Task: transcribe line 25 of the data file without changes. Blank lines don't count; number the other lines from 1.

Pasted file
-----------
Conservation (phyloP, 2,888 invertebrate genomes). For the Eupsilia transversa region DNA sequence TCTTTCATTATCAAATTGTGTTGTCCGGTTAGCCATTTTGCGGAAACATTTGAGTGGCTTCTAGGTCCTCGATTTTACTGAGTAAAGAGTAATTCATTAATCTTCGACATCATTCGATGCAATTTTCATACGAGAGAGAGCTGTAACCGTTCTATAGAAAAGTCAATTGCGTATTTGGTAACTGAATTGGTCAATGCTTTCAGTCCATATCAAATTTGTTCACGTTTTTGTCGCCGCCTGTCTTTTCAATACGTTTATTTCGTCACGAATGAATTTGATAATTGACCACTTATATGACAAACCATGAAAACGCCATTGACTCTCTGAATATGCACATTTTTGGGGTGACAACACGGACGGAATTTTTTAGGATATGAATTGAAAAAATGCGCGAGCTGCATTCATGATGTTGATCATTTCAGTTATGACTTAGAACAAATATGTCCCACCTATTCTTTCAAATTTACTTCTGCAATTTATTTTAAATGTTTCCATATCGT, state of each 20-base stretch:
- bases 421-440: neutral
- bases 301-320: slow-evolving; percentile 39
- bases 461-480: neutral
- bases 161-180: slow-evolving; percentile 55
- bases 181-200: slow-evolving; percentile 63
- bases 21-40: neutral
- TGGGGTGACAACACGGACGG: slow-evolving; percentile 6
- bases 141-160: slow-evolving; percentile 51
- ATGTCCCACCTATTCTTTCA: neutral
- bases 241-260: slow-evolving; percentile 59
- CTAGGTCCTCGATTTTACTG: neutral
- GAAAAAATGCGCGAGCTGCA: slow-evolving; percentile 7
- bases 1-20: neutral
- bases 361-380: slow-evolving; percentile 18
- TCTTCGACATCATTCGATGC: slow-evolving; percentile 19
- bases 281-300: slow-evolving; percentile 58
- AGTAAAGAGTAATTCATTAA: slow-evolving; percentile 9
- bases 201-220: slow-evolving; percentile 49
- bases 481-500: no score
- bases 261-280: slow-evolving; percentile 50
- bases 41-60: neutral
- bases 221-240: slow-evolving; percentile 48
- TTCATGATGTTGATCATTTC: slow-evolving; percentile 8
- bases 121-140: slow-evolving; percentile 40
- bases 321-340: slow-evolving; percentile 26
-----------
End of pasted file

- bases 121-140: slow-evolving; percentile 40